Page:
Abdulrahman Alahdal and Moses Karakouzian Ph.D.
Asphalt pavement is a combination of materials that are typically used in the construction of roads, highways, airports, parking lots, etc. Asphalt pavement consists of asphalt binder, mineral filler, and a mixture of aggregates such as crushed rocks, sand, slags, and gravel. These components are produced with a great deal of energy which results in significant CO2 emissions. In this study, the viscosity of virgin and reclaimed asphalt binders, as well as reclaimed asphalt binders and virgin asphalt binders’ mixtures, are examined according to the testing protocol and specifications of the American Association of State Highway and Transportation Officials (AASHTO). Results from this study will allow reclaimed asphalt to be used in asphalt mixtures to the greatest extent possible. Carbon dioxide (CO2) emissions directly increase as asphalt production grows. As a result of studying the effects, we will be able to increase the proportion of reclaimed asphalt pavement used in new asphalt pavement mixtures, which in turn will decrease the yearly CO2 emissions.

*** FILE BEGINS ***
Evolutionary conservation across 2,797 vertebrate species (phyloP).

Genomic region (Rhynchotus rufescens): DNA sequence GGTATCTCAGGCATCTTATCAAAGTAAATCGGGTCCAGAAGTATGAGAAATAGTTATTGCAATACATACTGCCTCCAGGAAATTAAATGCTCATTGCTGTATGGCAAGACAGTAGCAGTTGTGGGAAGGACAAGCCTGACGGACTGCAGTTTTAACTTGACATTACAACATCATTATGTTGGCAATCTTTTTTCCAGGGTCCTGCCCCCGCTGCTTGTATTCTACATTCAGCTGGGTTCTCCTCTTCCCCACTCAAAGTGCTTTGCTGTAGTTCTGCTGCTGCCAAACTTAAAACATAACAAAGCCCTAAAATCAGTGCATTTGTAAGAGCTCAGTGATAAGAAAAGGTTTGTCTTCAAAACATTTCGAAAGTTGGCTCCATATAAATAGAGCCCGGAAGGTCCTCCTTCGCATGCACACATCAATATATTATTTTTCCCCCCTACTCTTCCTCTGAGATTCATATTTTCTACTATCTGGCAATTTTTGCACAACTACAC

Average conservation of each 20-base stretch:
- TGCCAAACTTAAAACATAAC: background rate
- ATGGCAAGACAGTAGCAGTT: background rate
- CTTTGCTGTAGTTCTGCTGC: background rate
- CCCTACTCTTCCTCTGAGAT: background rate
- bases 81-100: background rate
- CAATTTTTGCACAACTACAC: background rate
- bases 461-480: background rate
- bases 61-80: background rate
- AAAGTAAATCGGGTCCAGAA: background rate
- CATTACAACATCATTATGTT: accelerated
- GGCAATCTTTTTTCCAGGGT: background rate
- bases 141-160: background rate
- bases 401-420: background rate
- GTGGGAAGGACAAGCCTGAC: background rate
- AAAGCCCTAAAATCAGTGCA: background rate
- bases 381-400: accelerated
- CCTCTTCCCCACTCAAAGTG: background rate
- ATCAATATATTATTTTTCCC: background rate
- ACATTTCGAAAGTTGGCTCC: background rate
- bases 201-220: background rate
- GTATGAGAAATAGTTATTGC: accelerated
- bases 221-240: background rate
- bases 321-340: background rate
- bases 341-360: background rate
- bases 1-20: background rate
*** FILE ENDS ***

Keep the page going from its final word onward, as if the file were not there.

To maximize asphalt pavement's strength and resistance, it is crucial to maintain its viscosity, since asphalt binder is responsible for holding aggregate together. We found that the viscosity of the mixtures containing 5 to 30% reclaimed asphalt binder decreased linearly as the percentage of reclaimed asphalt binder increased. Despite this, specimens with 30 to 50% reclaimed asphalt binder show an increasing viscosity as the amount of reclaimed asphalt binder increases. Accordingly, reclaimed asphalt should account for approximately 5-30% of the total mix of asphalt.
Vanessa Marie Booth and William Brown Ph.D.